Reversing the downturn seen at the end of 2020, jobs expanded in January by 49,000 according the latest Labor Department figures (however, well below the 130-150,000 estimated increase needed on a monthly basis to stay-up with growing demographics). Non-seasonally adjusted construction unemployment decreased to 9.4 percent in January [down 0.2 percentage points vs. December ‘20, while remaining 4.0 percentage points above a year ago in January 2020 when it stood at 5.4%]. Construction employment on the whole changed little over the month (-3,000), after increasing for 8 consecutive months.
The overall unemployment figure slide to 6.3 percent i.e., down 0.4 percentage points. (“Unemployed persons” also dropped to 10.1 million per the government count, down 600K). The “labor force participation” got slightly worse down to 61.4 percent. [NOTE: The “labor force participation” rate “typically” works inversely to the overall unemployment figures. Meaning: as it deteriorates/gets worse or smaller, it actually is counted as improving unemployment (i.e., people leaving the workforce are no longer viewed/counted as unemployed by the DOL). Conversely, the “employment to population ratio” improved slightly to 57.5 percent. Average hourly earnings for employees increased slightly to $25.18, fairly high due to the fact lower wage earners are being disproportionally impacted by the renewed partial government mandated shutdowns.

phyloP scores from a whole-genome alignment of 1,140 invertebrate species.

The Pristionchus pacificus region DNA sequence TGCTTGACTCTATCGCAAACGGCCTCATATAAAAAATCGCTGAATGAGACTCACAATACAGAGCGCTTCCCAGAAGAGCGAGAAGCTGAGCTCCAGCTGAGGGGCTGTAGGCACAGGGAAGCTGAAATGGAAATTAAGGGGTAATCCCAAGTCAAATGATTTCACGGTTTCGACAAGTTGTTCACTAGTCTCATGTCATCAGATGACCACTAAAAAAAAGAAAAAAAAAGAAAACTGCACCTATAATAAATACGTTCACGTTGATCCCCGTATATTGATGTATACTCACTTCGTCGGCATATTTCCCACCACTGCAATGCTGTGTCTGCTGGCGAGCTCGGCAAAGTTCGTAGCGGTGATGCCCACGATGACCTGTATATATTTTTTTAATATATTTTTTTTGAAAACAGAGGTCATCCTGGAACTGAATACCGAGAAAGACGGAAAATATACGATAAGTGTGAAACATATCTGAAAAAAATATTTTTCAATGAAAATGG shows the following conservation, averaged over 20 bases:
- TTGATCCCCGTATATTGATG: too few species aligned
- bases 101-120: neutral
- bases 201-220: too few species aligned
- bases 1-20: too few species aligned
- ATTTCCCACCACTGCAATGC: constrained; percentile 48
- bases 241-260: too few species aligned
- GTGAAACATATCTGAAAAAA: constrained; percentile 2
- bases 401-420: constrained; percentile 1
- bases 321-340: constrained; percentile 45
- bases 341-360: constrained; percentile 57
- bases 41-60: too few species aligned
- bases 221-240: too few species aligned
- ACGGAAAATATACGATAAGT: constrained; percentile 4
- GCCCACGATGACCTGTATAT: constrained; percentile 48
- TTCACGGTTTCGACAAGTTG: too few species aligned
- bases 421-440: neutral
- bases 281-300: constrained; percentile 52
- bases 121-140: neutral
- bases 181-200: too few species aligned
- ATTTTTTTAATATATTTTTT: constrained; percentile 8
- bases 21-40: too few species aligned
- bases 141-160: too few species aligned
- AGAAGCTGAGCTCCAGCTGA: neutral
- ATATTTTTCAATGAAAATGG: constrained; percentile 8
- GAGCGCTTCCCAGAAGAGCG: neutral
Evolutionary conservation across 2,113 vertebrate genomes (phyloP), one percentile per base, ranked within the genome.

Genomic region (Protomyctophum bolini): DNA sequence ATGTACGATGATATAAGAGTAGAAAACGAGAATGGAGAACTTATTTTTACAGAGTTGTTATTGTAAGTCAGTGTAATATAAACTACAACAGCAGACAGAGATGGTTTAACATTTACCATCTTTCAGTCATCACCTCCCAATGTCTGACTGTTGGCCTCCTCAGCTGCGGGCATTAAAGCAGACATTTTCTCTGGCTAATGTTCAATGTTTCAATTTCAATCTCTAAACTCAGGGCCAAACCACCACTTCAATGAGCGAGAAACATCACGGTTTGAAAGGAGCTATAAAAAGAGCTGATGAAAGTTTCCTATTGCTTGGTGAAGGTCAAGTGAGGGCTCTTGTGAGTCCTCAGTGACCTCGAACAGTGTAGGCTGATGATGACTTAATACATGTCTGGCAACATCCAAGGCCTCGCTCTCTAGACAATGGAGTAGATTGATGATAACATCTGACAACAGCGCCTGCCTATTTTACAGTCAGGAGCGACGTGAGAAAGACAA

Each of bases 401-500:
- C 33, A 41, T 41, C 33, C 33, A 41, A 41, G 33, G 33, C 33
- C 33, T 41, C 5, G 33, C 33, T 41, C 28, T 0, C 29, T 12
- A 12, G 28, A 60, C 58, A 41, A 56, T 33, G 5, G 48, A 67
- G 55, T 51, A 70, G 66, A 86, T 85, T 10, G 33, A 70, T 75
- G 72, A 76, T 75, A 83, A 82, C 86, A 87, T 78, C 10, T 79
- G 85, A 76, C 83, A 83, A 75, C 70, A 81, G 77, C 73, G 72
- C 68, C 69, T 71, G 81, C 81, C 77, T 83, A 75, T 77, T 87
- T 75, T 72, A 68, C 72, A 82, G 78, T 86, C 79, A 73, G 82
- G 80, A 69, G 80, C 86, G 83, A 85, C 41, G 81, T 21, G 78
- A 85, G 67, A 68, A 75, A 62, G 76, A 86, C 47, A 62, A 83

The seeming anomaly in the numbers (newly hired vs. number counted as unemployed persons = unemployment percentages) appears to suggests a large number of Americans have simply “given up looking for work” at this time, which means they don’t count as unemployed persons under the governments tracking; thereby reducing the overall unemployment percentage even though the actually number of new jobs (49K) is fairly modest.
Workforce Statistics Chart